Jump to content


  • Content Count

  • Joined

  • Last visited

  • Days Won


TheScientist101 last won the day on April 9

TheScientist101 had the most liked content!

Community Reputation

655 Good People

1 Follower

About TheScientist101

  • Rank

Recent Profile Visitors

1967 profile views
  1. TheScientist101

    Socratic Method in First-Year Classes

    When I was there he did. The questions are like "Jane - what are the facts of this case?" and then "John - what did the judge decide?" and then "Janet - how did that decision apply to Tercon?" etc.
  2. TheScientist101

    What type of Law is each school known for?

    I will echo the above advice - look into the schools courses/clinics. If you're interested in litigation then I would also suggest attending schools that have good moot programs - As a bias Ottawa U alum I will take a moment to boast of the incredible program offered at that school (you will eat, live and breath "moot" for 8 months, but what you learn is totally worth it). Globe and Mail did an article on it here: https://www.theglobeandmail.com/canada/article-university-of-ottawas-mooting-team-storms-the-international-stage/ It focuses on Prof. Daimsis who is mainly involved in the Jessup and Vis (which, if you're interested in international arbitration are the competitions to aim for). Note that although the article focuses on Prof. Daimsis the moot culture in general at Ottawa U is quite strong. There are many other teams focusing on a variety of practice areas all of which are supported by incredible coaches and faculty.
  3. TheScientist101

    Improving Your Application for Articling

    and I understand that point, and I agree with @providence that it may not be stupid to make the inquiry (although that may depend on your definition of "stupid") - but it is not an interesting question and as such it will not help a candidate advance in the interview process (which was the point of the advice in this thread).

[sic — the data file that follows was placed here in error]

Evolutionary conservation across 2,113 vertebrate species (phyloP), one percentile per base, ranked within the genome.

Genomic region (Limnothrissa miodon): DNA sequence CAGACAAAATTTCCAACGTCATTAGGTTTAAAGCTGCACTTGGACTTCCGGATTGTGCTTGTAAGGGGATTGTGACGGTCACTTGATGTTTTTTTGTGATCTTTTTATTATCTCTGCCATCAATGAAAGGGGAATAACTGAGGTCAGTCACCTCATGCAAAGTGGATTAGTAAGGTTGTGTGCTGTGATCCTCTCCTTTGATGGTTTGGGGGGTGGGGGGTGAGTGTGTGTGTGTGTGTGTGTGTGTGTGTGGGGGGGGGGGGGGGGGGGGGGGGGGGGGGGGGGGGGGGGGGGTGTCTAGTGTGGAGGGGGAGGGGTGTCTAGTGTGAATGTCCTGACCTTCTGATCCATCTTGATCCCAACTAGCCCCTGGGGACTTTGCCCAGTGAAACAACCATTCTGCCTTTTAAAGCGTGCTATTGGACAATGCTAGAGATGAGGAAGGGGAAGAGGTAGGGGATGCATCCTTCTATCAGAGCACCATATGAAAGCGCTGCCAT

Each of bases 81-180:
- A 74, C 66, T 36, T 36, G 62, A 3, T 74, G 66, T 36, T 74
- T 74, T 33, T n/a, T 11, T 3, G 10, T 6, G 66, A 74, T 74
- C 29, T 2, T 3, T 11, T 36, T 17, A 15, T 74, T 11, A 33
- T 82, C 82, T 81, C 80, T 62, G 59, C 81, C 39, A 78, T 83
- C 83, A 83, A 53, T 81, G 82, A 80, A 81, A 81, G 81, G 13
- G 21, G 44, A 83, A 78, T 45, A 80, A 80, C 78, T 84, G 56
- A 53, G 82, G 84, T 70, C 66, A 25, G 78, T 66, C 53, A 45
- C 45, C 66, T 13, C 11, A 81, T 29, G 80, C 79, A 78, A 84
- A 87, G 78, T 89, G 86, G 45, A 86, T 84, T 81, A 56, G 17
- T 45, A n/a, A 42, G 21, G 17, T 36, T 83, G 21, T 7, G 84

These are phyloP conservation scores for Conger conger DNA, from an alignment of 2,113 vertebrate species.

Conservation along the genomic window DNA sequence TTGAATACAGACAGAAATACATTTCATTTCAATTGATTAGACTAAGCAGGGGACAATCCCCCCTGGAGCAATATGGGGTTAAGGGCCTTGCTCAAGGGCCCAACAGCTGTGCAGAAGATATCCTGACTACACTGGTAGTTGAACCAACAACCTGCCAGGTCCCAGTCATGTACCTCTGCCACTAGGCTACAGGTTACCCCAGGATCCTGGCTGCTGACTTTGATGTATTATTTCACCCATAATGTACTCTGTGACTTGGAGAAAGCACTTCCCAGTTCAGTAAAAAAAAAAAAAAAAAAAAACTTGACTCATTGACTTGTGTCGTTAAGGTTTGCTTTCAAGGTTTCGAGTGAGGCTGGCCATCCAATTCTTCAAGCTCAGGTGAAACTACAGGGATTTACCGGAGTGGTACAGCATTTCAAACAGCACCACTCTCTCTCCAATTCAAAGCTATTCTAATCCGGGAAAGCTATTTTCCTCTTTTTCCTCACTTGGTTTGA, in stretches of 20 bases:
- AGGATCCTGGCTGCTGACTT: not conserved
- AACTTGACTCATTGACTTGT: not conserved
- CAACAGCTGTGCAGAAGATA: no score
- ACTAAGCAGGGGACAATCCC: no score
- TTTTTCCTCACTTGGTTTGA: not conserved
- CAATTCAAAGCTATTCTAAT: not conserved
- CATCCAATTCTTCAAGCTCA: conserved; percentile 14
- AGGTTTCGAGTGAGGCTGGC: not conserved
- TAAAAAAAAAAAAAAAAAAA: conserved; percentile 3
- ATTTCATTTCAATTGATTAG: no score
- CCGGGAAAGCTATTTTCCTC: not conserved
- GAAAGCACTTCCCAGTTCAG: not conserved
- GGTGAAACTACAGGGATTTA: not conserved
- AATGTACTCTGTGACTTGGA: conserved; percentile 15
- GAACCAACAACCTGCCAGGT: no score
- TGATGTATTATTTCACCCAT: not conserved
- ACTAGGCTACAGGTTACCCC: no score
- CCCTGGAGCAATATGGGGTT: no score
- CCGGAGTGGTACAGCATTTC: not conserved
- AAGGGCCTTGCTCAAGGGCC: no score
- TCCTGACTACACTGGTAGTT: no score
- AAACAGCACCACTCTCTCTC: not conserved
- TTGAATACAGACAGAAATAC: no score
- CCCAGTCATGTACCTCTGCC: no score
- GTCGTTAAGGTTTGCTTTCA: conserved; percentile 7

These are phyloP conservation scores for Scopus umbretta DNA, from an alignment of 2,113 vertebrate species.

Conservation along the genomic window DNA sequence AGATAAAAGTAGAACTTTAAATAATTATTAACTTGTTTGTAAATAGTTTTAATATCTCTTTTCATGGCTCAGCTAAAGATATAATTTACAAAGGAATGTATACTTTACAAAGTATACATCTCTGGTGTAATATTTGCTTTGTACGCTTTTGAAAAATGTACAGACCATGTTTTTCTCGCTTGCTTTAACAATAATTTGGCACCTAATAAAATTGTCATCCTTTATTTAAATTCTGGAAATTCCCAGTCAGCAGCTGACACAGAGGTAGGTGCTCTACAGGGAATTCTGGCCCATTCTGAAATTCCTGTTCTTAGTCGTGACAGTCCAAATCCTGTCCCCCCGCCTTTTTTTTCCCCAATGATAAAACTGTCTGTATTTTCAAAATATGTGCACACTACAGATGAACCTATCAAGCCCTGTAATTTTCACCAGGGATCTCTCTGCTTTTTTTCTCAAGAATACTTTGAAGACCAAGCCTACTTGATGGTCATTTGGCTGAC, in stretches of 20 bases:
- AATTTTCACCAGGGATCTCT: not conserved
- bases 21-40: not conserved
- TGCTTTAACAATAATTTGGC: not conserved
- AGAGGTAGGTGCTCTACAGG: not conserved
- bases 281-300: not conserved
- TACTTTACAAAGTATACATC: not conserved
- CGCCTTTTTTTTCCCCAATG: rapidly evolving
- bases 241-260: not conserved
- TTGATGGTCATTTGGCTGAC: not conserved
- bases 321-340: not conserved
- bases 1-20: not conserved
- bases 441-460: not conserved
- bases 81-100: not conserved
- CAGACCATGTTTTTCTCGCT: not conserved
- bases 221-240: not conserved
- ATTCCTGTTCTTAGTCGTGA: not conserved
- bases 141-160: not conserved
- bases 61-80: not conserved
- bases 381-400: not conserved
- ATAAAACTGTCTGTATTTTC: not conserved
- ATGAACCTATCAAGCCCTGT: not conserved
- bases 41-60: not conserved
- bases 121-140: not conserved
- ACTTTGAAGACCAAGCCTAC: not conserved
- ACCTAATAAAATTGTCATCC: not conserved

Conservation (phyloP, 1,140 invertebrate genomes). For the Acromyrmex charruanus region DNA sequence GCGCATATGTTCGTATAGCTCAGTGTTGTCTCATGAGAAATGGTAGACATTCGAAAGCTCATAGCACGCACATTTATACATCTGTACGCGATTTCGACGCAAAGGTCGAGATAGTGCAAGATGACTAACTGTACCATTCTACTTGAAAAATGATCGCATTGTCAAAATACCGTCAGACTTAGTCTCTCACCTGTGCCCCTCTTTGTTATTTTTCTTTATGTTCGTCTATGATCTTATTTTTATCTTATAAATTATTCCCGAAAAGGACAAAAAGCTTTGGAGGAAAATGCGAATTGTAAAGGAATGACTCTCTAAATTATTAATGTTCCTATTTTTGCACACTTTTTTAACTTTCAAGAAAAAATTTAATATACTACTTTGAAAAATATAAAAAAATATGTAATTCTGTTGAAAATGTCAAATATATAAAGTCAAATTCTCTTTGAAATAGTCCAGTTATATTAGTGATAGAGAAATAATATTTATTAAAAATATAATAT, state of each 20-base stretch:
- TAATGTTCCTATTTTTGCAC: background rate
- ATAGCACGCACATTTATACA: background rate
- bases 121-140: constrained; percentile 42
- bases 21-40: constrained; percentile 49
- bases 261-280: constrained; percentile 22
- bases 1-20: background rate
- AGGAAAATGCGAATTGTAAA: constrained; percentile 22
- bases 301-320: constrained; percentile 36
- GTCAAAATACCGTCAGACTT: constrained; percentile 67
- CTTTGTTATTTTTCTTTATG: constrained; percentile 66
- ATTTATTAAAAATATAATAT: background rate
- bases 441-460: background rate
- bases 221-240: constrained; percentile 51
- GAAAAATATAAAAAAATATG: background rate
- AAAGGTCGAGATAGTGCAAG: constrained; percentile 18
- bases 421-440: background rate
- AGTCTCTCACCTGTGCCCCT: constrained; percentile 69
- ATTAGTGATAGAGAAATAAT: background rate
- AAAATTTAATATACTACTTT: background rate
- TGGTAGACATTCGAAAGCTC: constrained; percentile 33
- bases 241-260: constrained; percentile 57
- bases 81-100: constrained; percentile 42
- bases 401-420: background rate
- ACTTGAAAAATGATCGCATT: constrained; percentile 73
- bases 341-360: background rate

4. TheScientist101

    Improving Your Application for Articling

    Here's the thing - this thread was started to advise students about improving their applications/interview techniques. The consensus among professionals is that generally speaking, if a student is given a 17 minute OCI (or a 45 minute in firm interview) and they use that time to ask generic questions such as those directed to the firm's work-life-balance, that type of inquiry isn't going to put them above the rest of the competition. The interviewer isn't necessarily going to be thinking "hmmm, I really like candidate A, but they asked about work life balance so we have to nix them", but rather "I like X, Y, and Z candidates better than candidate A because they asked more interesting questions during the interview". The right response here, and the key message is - if you want to maximize the impact of your interview, don't ask about work life balance. There are far more interesting and more valuable questions you can ask that will make you more memorable (in a positive way) to the the interviewers.
  5. TheScientist101

    Improving Your Application for Articling

    Totally agree - if you ask me whether my firm offers "good work life balance" - I'm going to say "absolutely" and my wife is going to give me one big eye-roll and say "you have no idea what it means to have a work life balance". I think a good balance means I get to have two Saturdays off a month and 4 weeks vacation a year (on which I'm actively checking my email, not because I have to but because I want to). I love my work - absolutely love it, and so for me "taking a break" isn't actually balancing - if I'm away from it for too long I get anxiety. I like working here early in the morning and later at night because I feel productive during those times. Yes, sometimes I do leave the office at 3pm on Wednesday to spend time with the family - and I like doing that too (and I'm happy that my firm could really care less when I leave so long as the work is getting done). But honestly, if I wasn't married and I didn't have a family I would definitely be here 24/7 and still profess that I have excellent work life balance. Oh yes, the good ol LSO and their "work life balance". I had to laugh when I was in the office completing the 6 hour mandatory "work life balance" module during articles on a Sunday...